|Participants in Feb. 14 meeting launching newly published book Women in Cuba: The Making of a Revolution Within the Revolution as part of events at Havana International Book Fair.|
The meeting, one of the hundreds of book presentations at the 10-day-long Havana International Book Fair, Cuba’s biggest annual cultural event, drew 130 people from multiple generations. Among them were numerous university students, including several American youth studying in Cuba, members and leaders of the Federation of Cuban Women (FMC), and dozens of women and men who fought in the revolutionary war that overthrew the U.S.-backed Batista dictatorship in 1959 and opened the socialist revolution in the Americas. The event was held at the Casa del ALBA cultural center in the heart of Havana.
The book, published in both English and Spanish, includes interviews with Vilma Espín, Asela de los Santos, and Yolanda Ferrer. Espín was a leader of the Cuban Revolution for more than 50 years, as a combatant of the July 26 Movement in Santiago de Cuba and the Rebel Army’s Second Front in the mountains of eastern Cuba, and later as the central leader of the revolutionary activity that gave birth to the Federation of Cuban Women, of which she was the president until her death in 2007. De los Santos, likewise a revolutionary combatant in the Santiago underground and Rebel Army, was a lifelong comrade in arms of Espín. A founding leader of the FMC, she served as its first general secretary, and is currently a researcher in Cuba’s Revolutionary Armed Forces Office of History. Ferrer, who joined the FMC as a teenager in 1960, is today its general secretary and a member of Cuba’s Council of State.
Arelys Santana, second secretary of the FMC, who chaired the event, introduced the other three speakers on the panel: de los Santos; Leira Sánchez, a member of the National Bureau of Cuba’s Union of Young Communists (UJC); and Mary-Alice Waters, president of Pathfinder and editor of the new book.
Santana also acknowledged the presence in the audience of several of the historic leaders of the revolution. These included revolutionary combatants such as Div. Gen. José Ramón Fernández, vice president of Cuba’s Council of Ministers; Armando Hart, one of the founding leaders of the July 26 Movement and its national coordinator for a year before being captured by Batista’s police; Brig. Gen. Teté Puebla, who was second in command of the Mariana Grajales Women’s Platoon in the Rebel Army; and Víctor Dreke, commander of the volunteer battalions that defeated the counterrevolutionary bands in the Escambray mountains in the early 1960s, internationalist combatant at the side of Ernesto Che Guevara in the Congo in 1965, and today vice president of the Association of Combatants of the Cuban Revolution.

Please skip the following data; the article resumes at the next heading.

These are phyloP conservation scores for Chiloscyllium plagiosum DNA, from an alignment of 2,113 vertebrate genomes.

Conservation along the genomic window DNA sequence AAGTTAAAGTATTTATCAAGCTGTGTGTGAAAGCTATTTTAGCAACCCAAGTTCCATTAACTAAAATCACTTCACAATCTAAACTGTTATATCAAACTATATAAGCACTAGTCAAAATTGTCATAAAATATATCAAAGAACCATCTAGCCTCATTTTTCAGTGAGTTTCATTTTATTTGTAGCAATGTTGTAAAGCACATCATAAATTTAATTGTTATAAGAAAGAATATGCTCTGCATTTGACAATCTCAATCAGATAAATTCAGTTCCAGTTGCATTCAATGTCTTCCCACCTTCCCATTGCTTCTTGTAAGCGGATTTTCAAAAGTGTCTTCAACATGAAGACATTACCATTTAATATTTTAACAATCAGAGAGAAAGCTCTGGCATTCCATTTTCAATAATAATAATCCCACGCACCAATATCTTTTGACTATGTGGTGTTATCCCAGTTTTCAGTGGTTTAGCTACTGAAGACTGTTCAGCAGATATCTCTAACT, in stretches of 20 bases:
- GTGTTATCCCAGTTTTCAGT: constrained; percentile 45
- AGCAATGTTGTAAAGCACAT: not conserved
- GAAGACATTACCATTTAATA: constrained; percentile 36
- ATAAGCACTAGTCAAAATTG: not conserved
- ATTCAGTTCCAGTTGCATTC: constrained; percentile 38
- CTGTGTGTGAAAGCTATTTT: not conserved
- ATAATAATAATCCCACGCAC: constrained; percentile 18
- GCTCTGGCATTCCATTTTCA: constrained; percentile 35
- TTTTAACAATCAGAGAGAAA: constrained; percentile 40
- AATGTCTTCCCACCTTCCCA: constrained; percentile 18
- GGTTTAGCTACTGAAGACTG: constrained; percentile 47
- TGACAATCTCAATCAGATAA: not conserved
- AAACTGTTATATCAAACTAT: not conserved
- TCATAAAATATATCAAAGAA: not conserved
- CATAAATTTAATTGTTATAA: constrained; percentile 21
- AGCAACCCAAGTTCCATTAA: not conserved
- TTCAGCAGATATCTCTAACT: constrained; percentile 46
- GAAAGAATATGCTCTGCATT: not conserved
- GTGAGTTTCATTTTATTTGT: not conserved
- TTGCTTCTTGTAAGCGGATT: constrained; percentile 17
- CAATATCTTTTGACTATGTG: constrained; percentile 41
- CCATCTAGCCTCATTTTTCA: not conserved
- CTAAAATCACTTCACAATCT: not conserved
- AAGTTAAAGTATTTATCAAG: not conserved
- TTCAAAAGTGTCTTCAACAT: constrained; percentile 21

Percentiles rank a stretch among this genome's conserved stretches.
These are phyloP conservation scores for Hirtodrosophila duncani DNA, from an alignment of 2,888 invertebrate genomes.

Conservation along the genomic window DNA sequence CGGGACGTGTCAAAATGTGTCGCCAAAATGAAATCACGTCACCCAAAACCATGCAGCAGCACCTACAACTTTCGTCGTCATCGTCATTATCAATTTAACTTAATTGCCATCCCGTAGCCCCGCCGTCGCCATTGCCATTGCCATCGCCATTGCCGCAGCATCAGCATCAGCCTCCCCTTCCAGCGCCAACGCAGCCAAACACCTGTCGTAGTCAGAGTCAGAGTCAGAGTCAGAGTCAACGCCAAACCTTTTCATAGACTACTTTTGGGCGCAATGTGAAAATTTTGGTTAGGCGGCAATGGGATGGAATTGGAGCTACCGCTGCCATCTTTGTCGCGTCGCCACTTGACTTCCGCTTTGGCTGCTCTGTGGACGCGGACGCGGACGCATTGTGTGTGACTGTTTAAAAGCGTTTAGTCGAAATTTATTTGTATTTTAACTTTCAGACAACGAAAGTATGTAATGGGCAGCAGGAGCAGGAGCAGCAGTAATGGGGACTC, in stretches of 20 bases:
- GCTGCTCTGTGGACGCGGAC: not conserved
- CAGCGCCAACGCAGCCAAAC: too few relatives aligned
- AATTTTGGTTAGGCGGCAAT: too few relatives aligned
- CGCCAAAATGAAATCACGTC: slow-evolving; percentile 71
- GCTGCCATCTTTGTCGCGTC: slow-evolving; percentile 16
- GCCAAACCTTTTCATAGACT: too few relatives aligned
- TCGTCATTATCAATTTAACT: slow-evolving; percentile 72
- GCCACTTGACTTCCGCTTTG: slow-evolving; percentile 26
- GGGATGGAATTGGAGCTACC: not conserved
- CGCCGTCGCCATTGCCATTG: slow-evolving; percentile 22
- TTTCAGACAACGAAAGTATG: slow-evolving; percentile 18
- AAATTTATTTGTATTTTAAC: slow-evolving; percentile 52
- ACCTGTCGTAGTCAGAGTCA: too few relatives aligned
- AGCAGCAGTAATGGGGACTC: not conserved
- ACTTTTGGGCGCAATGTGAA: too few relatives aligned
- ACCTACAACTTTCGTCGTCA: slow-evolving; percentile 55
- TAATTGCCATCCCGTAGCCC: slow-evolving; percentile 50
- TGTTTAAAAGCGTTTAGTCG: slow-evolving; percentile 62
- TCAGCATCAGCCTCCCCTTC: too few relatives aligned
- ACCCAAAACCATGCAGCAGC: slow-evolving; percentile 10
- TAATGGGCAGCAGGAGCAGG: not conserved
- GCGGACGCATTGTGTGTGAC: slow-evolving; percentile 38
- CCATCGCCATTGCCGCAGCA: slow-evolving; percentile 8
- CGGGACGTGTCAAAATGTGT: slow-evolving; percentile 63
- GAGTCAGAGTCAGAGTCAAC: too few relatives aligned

Also participating were many other founders and leaders of the FMC including Carolina Aguilar, Alicia Imperatori, and Isabel Moya, director of the FMC’s publishing house, whose interview with Yolanda Ferrer appears in the book. Ferrer, who had planned to speak at the presentation but was attending a women’s conference in Qatar at the time, conveyed greetings to the gathering.
Santana quoted from Waters’s introduction to The Making of a Revolution Within the Revolution, noting that “this is not a book about women; rather it is about the millions of Cuban women and men who conceived, made, and continue to make the revolution.”
She described the speakers platform as representing three generations of Cuban revolutionaries. Waters’s participation on the panel, she added, represents “the coming American Revolution, to recall the words of Jack Barnes,” the national secretary of the Socialist Workers Party and author of the book Cuba and the Coming American Revolution. Waters and the SWP, she told the audience, are “comrades in arms, defenders of the Cuban Revolution who bring the facts about it to all platforms, especially over there in the heart of the empire.”
‘Education of new generations’Leira Sánchez, the UJC’s international relations secretary, said The Making of a Revolution Within the Revolution tells a story “that is not often written about in its full scope,” one that “contributes to the education of new generations” in Cuba. It is written “in a clear language that is easy to understand even for young people,” who did not go through those experiences.
Sánchez said she first met de los Santos several years ago when she was a student at the Enrique José Varona Teachers Institute. De los Santos “spoke about everything that had been achieved in the Second Front in bringing to life the guiding program outlined in ‘History Will Absolve Me.’ At that time it was virtually an unknown history for me,” Sánchez recalled.